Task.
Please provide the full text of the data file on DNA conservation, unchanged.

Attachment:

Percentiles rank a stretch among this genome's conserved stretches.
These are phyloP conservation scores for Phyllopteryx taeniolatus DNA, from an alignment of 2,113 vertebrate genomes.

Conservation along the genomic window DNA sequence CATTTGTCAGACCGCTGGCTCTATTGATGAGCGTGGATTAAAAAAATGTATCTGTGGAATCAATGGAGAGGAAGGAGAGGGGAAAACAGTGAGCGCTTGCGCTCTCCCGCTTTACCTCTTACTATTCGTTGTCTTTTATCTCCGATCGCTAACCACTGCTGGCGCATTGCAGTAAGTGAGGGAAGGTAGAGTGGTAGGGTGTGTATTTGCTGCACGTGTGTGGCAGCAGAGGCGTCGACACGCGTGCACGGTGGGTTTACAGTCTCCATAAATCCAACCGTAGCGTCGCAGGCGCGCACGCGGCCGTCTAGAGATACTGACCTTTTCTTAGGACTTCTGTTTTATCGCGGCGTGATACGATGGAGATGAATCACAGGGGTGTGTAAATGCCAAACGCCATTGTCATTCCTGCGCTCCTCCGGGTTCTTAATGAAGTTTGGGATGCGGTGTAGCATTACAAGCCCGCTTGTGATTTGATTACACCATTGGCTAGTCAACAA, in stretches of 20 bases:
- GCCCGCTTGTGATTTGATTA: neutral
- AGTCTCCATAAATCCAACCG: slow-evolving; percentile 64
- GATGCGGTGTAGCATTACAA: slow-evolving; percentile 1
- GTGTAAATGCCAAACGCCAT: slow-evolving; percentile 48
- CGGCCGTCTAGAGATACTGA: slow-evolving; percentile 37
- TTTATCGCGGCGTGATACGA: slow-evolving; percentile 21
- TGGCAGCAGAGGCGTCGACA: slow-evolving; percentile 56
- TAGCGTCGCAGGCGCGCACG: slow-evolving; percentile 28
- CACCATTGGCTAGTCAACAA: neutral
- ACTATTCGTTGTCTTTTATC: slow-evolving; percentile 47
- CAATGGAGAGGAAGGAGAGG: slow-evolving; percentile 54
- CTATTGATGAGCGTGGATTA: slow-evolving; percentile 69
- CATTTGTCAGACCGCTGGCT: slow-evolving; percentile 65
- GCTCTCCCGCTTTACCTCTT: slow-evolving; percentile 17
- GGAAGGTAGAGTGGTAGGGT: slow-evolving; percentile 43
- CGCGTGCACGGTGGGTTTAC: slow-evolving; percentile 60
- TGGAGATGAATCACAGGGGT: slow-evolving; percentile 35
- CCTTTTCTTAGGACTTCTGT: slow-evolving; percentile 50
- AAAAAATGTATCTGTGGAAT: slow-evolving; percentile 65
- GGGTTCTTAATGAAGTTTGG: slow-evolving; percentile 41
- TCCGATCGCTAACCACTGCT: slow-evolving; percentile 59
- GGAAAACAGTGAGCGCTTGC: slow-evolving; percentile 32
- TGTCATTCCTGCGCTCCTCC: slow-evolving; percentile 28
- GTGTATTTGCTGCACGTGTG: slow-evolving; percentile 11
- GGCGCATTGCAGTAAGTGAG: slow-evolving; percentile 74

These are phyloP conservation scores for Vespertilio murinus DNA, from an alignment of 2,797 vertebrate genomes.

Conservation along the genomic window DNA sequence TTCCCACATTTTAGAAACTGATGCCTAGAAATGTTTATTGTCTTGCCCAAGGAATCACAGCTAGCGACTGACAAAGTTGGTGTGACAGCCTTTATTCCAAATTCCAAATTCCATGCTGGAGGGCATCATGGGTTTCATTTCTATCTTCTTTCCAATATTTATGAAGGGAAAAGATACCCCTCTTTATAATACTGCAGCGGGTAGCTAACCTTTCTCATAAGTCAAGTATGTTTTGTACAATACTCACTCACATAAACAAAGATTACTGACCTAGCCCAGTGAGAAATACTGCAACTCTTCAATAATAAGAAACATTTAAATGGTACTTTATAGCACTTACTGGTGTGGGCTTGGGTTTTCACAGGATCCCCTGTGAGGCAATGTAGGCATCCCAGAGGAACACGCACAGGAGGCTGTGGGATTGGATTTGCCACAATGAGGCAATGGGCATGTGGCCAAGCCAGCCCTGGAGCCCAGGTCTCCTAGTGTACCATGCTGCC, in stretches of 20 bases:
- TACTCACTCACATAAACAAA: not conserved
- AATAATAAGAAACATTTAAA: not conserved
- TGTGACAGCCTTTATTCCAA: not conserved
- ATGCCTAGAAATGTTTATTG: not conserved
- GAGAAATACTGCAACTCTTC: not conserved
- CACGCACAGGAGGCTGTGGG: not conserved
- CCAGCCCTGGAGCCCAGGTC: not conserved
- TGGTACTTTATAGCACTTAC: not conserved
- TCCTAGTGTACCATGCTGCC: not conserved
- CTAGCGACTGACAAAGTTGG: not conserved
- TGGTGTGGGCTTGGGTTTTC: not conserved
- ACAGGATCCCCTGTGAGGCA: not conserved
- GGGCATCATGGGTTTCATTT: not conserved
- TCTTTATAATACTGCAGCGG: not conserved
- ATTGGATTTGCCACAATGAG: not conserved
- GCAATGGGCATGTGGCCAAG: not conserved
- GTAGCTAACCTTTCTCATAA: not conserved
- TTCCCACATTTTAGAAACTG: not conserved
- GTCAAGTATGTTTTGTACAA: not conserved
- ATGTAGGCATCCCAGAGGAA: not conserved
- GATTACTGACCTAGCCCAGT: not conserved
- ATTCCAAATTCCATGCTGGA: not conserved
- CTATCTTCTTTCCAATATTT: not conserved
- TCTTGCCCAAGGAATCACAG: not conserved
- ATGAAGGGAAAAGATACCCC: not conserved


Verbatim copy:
Percentiles rank a stretch among this genome's conserved stretches.
These are phyloP conservation scores for Phyllopteryx taeniolatus DNA, from an alignment of 2,113 vertebrate genomes.

Conservation along the genomic window DNA sequence CATTTGTCAGACCGCTGGCTCTATTGATGAGCGTGGATTAAAAAAATGTATCTGTGGAATCAATGGAGAGGAAGGAGAGGGGAAAACAGTGAGCGCTTGCGCTCTCCCGCTTTACCTCTTACTATTCGTTGTCTTTTATCTCCGATCGCTAACCACTGCTGGCGCATTGCAGTAAGTGAGGGAAGGTAGAGTGGTAGGGTGTGTATTTGCTGCACGTGTGTGGCAGCAGAGGCGTCGACACGCGTGCACGGTGGGTTTACAGTCTCCATAAATCCAACCGTAGCGTCGCAGGCGCGCACGCGGCCGTCTAGAGATACTGACCTTTTCTTAGGACTTCTGTTTTATCGCGGCGTGATACGATGGAGATGAATCACAGGGGTGTGTAAATGCCAAACGCCATTGTCATTCCTGCGCTCCTCCGGGTTCTTAATGAAGTTTGGGATGCGGTGTAGCATTACAAGCCCGCTTGTGATTTGATTACACCATTGGCTAGTCAACAA, in stretches of 20 bases:
- GCCCGCTTGTGATTTGATTA: neutral
- AGTCTCCATAAATCCAACCG: slow-evolving; percentile 64
- GATGCGGTGTAGCATTACAA: slow-evolving; percentile 1
- GTGTAAATGCCAAACGCCAT: slow-evolving; percentile 48
- CGGCCGTCTAGAGATACTGA: slow-evolving; percentile 37
- TTTATCGCGGCGTGATACGA: slow-evolving; percentile 21
- TGGCAGCAGAGGCGTCGACA: slow-evolving; percentile 56
- TAGCGTCGCAGGCGCGCACG: slow-evolving; percentile 28
- CACCATTGGCTAGTCAACAA: neutral
- ACTATTCGTTGTCTTTTATC: slow-evolving; percentile 47
- CAATGGAGAGGAAGGAGAGG: slow-evolving; percentile 54
- CTATTGATGAGCGTGGATTA: slow-evolving; percentile 69
- CATTTGTCAGACCGCTGGCT: slow-evolving; percentile 65
- GCTCTCCCGCTTTACCTCTT: slow-evolving; percentile 17
- GGAAGGTAGAGTGGTAGGGT: slow-evolving; percentile 43
- CGCGTGCACGGTGGGTTTAC: slow-evolving; percentile 60
- TGGAGATGAATCACAGGGGT: slow-evolving; percentile 35
- CCTTTTCTTAGGACTTCTGT: slow-evolving; percentile 50
- AAAAAATGTATCTGTGGAAT: slow-evolving; percentile 65
- GGGTTCTTAATGAAGTTTGG: slow-evolving; percentile 41
- TCCGATCGCTAACCACTGCT: slow-evolving; percentile 59
- GGAAAACAGTGAGCGCTTGC: slow-evolving; percentile 32
- TGTCATTCCTGCGCTCCTCC: slow-evolving; percentile 28
- GTGTATTTGCTGCACGTGTG: slow-evolving; percentile 11
- GGCGCATTGCAGTAAGTGAG: slow-evolving; percentile 74

These are phyloP conservation scores for Vespertilio murinus DNA, from an alignment of 2,797 vertebrate genomes.

Conservation along the genomic window DNA sequence TTCCCACATTTTAGAAACTGATGCCTAGAAATGTTTATTGTCTTGCCCAAGGAATCACAGCTAGCGACTGACAAAGTTGGTGTGACAGCCTTTATTCCAAATTCCAAATTCCATGCTGGAGGGCATCATGGGTTTCATTTCTATCTTCTTTCCAATATTTATGAAGGGAAAAGATACCCCTCTTTATAATACTGCAGCGGGTAGCTAACCTTTCTCATAAGTCAAGTATGTTTTGTACAATACTCACTCACATAAACAAAGATTACTGACCTAGCCCAGTGAGAAATACTGCAACTCTTCAATAATAAGAAACATTTAAATGGTACTTTATAGCACTTACTGGTGTGGGCTTGGGTTTTCACAGGATCCCCTGTGAGGCAATGTAGGCATCCCAGAGGAACACGCACAGGAGGCTGTGGGATTGGATTTGCCACAATGAGGCAATGGGCATGTGGCCAAGCCAGCCCTGGAGCCCAGGTCTCCTAGTGTACCATGCTGCC, in stretches of 20 bases:
- TACTCACTCACATAAACAAA: not conserved
- AATAATAAGAAACATTTAAA: not conserved
- TGTGACAGCCTTTATTCCAA: not conserved
- ATGCCTAGAAATGTTTATTG: not conserved
- GAGAAATACTGCAACTCTTC: not conserved
- CACGCACAGGAGGCTGTGGG: not conserved
- CCAGCCCTGGAGCCCAGGTC: not conserved
- TGGTACTTTATAGCACTTAC: not conserved
- TCCTAGTGTACCATGCTGCC: not conserved
- CTAGCGACTGACAAAGTTGG: not conserved
- TGGTGTGGGCTTGGGTTTTC: not conserved
- ACAGGATCCCCTGTGAGGCA: not conserved
- GGGCATCATGGGTTTCATTT: not conserved
- TCTTTATAATACTGCAGCGG: not conserved
- ATTGGATTTGCCACAATGAG: not conserved
- GCAATGGGCATGTGGCCAAG: not conserved
- GTAGCTAACCTTTCTCATAA: not conserved
- TTCCCACATTTTAGAAACTG: not conserved
- GTCAAGTATGTTTTGTACAA: not conserved
- ATGTAGGCATCCCAGAGGAA: not conserved
- GATTACTGACCTAGCCCAGT: not conserved
- ATTCCAAATTCCATGCTGGA: not conserved
- CTATCTTCTTTCCAATATTT: not conserved
- TCTTGCCCAAGGAATCACAG: not conserved
- ATGAAGGGAAAAGATACCCC: not conserved